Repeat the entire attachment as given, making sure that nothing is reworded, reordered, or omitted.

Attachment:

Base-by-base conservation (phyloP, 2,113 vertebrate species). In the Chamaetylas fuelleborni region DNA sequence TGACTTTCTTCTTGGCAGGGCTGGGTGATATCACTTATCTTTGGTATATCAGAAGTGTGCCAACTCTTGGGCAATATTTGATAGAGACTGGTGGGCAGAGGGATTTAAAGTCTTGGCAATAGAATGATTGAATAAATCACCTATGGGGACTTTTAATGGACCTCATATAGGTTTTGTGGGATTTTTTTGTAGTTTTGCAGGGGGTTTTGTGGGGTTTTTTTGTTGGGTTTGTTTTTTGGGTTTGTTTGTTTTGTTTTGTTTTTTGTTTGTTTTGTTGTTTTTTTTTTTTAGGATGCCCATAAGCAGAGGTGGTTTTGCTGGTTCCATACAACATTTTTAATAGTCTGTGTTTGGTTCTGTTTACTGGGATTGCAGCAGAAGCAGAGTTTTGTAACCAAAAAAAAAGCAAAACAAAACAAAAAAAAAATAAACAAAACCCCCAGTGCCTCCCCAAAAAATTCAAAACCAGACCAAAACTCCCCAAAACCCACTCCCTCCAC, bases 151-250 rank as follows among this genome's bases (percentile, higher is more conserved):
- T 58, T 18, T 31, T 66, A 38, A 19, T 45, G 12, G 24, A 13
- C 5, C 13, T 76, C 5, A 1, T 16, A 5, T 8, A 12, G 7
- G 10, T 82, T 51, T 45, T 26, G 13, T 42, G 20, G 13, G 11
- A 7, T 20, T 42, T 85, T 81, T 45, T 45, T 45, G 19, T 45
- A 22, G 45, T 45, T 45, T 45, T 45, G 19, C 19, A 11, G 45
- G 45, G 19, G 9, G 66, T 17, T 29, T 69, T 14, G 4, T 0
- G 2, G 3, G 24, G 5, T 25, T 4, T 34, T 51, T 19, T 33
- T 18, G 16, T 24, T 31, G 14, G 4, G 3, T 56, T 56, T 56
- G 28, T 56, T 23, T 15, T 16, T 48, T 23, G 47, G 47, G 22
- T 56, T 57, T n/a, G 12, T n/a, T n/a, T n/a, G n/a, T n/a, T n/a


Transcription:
Base-by-base conservation (phyloP, 2,113 vertebrate species). In the Chamaetylas fuelleborni region DNA sequence TGACTTTCTTCTTGGCAGGGCTGGGTGATATCACTTATCTTTGGTATATCAGAAGTGTGCCAACTCTTGGGCAATATTTGATAGAGACTGGTGGGCAGAGGGATTTAAAGTCTTGGCAATAGAATGATTGAATAAATCACCTATGGGGACTTTTAATGGACCTCATATAGGTTTTGTGGGATTTTTTTGTAGTTTTGCAGGGGGTTTTGTGGGGTTTTTTTGTTGGGTTTGTTTTTTGGGTTTGTTTGTTTTGTTTTGTTTTTTGTTTGTTTTGTTGTTTTTTTTTTTTAGGATGCCCATAAGCAGAGGTGGTTTTGCTGGTTCCATACAACATTTTTAATAGTCTGTGTTTGGTTCTGTTTACTGGGATTGCAGCAGAAGCAGAGTTTTGTAACCAAAAAAAAAGCAAAACAAAACAAAAAAAAAATAAACAAAACCCCCAGTGCCTCCCCAAAAAATTCAAAACCAGACCAAAACTCCCCAAAACCCACTCCCTCCAC, bases 151-250 rank as follows among this genome's bases (percentile, higher is more conserved):
- T 58, T 18, T 31, T 66, A 38, A 19, T 45, G 12, G 24, A 13
- C 5, C 13, T 76, C 5, A 1, T 16, A 5, T 8, A 12, G 7
- G 10, T 82, T 51, T 45, T 26, G 13, T 42, G 20, G 13, G 11
- A 7, T 20, T 42, T 85, T 81, T 45, T 45, T 45, G 19, T 45
- A 22, G 45, T 45, T 45, T 45, T 45, G 19, C 19, A 11, G 45
- G 45, G 19, G 9, G 66, T 17, T 29, T 69, T 14, G 4, T 0
- G 2, G 3, G 24, G 5, T 25, T 4, T 34, T 51, T 19, T 33
- T 18, G 16, T 24, T 31, G 14, G 4, G 3, T 56, T 56, T 56
- G 28, T 56, T 23, T 15, T 16, T 48, T 23, G 47, G 47, G 22
- T 56, T 57, T n/a, G 12, T n/a, T n/a, T n/a, G n/a, T n/a, T n/a